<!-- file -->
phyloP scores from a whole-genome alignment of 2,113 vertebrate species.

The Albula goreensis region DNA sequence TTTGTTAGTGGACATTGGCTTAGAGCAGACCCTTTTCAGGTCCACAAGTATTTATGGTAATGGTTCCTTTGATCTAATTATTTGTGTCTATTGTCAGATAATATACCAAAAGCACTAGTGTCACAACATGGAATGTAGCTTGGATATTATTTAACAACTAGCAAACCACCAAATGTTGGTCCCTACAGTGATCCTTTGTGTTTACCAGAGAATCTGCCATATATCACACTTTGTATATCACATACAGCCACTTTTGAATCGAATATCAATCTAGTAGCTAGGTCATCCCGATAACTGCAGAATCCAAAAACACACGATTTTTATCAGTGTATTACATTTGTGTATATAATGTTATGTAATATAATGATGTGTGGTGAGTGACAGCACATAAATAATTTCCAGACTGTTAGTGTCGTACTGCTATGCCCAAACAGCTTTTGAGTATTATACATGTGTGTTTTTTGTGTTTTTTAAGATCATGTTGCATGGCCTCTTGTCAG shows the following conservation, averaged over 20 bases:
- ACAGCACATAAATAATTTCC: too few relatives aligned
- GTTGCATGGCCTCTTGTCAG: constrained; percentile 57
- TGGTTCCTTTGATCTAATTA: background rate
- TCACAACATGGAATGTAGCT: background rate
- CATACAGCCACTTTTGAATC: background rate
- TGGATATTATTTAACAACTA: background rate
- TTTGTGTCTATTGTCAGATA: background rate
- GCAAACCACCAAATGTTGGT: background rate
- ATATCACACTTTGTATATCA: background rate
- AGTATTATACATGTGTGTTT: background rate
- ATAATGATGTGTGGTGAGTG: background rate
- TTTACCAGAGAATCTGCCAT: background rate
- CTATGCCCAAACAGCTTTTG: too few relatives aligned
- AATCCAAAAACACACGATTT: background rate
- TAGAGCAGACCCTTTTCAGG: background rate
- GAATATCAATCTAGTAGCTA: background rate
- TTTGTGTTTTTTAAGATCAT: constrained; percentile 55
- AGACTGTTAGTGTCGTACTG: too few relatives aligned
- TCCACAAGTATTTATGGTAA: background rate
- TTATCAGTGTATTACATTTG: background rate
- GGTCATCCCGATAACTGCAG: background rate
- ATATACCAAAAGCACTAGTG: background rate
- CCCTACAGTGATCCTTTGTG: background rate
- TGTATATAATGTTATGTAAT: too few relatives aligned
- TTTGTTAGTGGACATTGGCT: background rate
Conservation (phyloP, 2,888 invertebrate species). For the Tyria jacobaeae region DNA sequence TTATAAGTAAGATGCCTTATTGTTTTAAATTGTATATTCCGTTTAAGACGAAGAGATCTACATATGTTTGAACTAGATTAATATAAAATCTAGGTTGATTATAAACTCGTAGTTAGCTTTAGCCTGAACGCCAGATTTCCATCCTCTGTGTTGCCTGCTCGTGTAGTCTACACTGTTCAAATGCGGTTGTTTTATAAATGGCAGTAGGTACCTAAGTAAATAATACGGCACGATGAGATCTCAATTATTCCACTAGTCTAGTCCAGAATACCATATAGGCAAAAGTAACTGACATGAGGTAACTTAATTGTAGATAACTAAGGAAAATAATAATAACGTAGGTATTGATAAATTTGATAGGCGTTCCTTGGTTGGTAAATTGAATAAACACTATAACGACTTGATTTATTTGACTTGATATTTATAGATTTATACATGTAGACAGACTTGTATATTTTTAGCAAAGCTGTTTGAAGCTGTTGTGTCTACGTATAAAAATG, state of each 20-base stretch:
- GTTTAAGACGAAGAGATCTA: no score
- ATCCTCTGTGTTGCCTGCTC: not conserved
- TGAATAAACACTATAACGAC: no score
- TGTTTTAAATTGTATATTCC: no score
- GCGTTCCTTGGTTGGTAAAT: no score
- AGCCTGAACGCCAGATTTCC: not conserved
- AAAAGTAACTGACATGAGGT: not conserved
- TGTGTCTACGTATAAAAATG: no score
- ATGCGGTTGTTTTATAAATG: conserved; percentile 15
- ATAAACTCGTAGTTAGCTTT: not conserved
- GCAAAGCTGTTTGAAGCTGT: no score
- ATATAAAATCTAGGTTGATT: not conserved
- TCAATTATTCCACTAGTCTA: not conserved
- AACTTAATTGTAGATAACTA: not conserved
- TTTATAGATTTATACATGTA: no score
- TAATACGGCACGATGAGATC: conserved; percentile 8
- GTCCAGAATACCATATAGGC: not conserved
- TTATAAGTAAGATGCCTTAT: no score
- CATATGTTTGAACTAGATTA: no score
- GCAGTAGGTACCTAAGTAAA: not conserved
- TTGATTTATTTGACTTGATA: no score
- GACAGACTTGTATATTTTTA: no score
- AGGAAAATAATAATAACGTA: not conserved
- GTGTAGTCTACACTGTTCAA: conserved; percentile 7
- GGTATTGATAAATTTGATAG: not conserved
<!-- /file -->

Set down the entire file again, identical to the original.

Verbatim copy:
phyloP scores from a whole-genome alignment of 2,113 vertebrate species.

The Albula goreensis region DNA sequence TTTGTTAGTGGACATTGGCTTAGAGCAGACCCTTTTCAGGTCCACAAGTATTTATGGTAATGGTTCCTTTGATCTAATTATTTGTGTCTATTGTCAGATAATATACCAAAAGCACTAGTGTCACAACATGGAATGTAGCTTGGATATTATTTAACAACTAGCAAACCACCAAATGTTGGTCCCTACAGTGATCCTTTGTGTTTACCAGAGAATCTGCCATATATCACACTTTGTATATCACATACAGCCACTTTTGAATCGAATATCAATCTAGTAGCTAGGTCATCCCGATAACTGCAGAATCCAAAAACACACGATTTTTATCAGTGTATTACATTTGTGTATATAATGTTATGTAATATAATGATGTGTGGTGAGTGACAGCACATAAATAATTTCCAGACTGTTAGTGTCGTACTGCTATGCCCAAACAGCTTTTGAGTATTATACATGTGTGTTTTTTGTGTTTTTTAAGATCATGTTGCATGGCCTCTTGTCAG shows the following conservation, averaged over 20 bases:
- ACAGCACATAAATAATTTCC: too few relatives aligned
- GTTGCATGGCCTCTTGTCAG: constrained; percentile 57
- TGGTTCCTTTGATCTAATTA: background rate
- TCACAACATGGAATGTAGCT: background rate
- CATACAGCCACTTTTGAATC: background rate
- TGGATATTATTTAACAACTA: background rate
- TTTGTGTCTATTGTCAGATA: background rate
- GCAAACCACCAAATGTTGGT: background rate
- ATATCACACTTTGTATATCA: background rate
- AGTATTATACATGTGTGTTT: background rate
- ATAATGATGTGTGGTGAGTG: background rate
- TTTACCAGAGAATCTGCCAT: background rate
- CTATGCCCAAACAGCTTTTG: too few relatives aligned
- AATCCAAAAACACACGATTT: background rate
- TAGAGCAGACCCTTTTCAGG: background rate
- GAATATCAATCTAGTAGCTA: background rate
- TTTGTGTTTTTTAAGATCAT: constrained; percentile 55
- AGACTGTTAGTGTCGTACTG: too few relatives aligned
- TCCACAAGTATTTATGGTAA: background rate
- TTATCAGTGTATTACATTTG: background rate
- GGTCATCCCGATAACTGCAG: background rate
- ATATACCAAAAGCACTAGTG: background rate
- CCCTACAGTGATCCTTTGTG: background rate
- TGTATATAATGTTATGTAAT: too few relatives aligned
- TTTGTTAGTGGACATTGGCT: background rate
Conservation (phyloP, 2,888 invertebrate species). For the Tyria jacobaeae region DNA sequence TTATAAGTAAGATGCCTTATTGTTTTAAATTGTATATTCCGTTTAAGACGAAGAGATCTACATATGTTTGAACTAGATTAATATAAAATCTAGGTTGATTATAAACTCGTAGTTAGCTTTAGCCTGAACGCCAGATTTCCATCCTCTGTGTTGCCTGCTCGTGTAGTCTACACTGTTCAAATGCGGTTGTTTTATAAATGGCAGTAGGTACCTAAGTAAATAATACGGCACGATGAGATCTCAATTATTCCACTAGTCTAGTCCAGAATACCATATAGGCAAAAGTAACTGACATGAGGTAACTTAATTGTAGATAACTAAGGAAAATAATAATAACGTAGGTATTGATAAATTTGATAGGCGTTCCTTGGTTGGTAAATTGAATAAACACTATAACGACTTGATTTATTTGACTTGATATTTATAGATTTATACATGTAGACAGACTTGTATATTTTTAGCAAAGCTGTTTGAAGCTGTTGTGTCTACGTATAAAAATG, state of each 20-base stretch:
- GTTTAAGACGAAGAGATCTA: no score
- ATCCTCTGTGTTGCCTGCTC: not conserved
- TGAATAAACACTATAACGAC: no score
- TGTTTTAAATTGTATATTCC: no score
- GCGTTCCTTGGTTGGTAAAT: no score
- AGCCTGAACGCCAGATTTCC: not conserved
- AAAAGTAACTGACATGAGGT: not conserved
- TGTGTCTACGTATAAAAATG: no score
- ATGCGGTTGTTTTATAAATG: conserved; percentile 15
- ATAAACTCGTAGTTAGCTTT: not conserved
- GCAAAGCTGTTTGAAGCTGT: no score
- ATATAAAATCTAGGTTGATT: not conserved
- TCAATTATTCCACTAGTCTA: not conserved
- AACTTAATTGTAGATAACTA: not conserved
- TTTATAGATTTATACATGTA: no score
- TAATACGGCACGATGAGATC: conserved; percentile 8
- GTCCAGAATACCATATAGGC: not conserved
- TTATAAGTAAGATGCCTTAT: no score
- CATATGTTTGAACTAGATTA: no score
- GCAGTAGGTACCTAAGTAAA: not conserved
- TTGATTTATTTGACTTGATA: no score
- GACAGACTTGTATATTTTTA: no score
- AGGAAAATAATAATAACGTA: not conserved
- GTGTAGTCTACACTGTTCAA: conserved; percentile 7
- GGTATTGATAAATTTGATAG: not conserved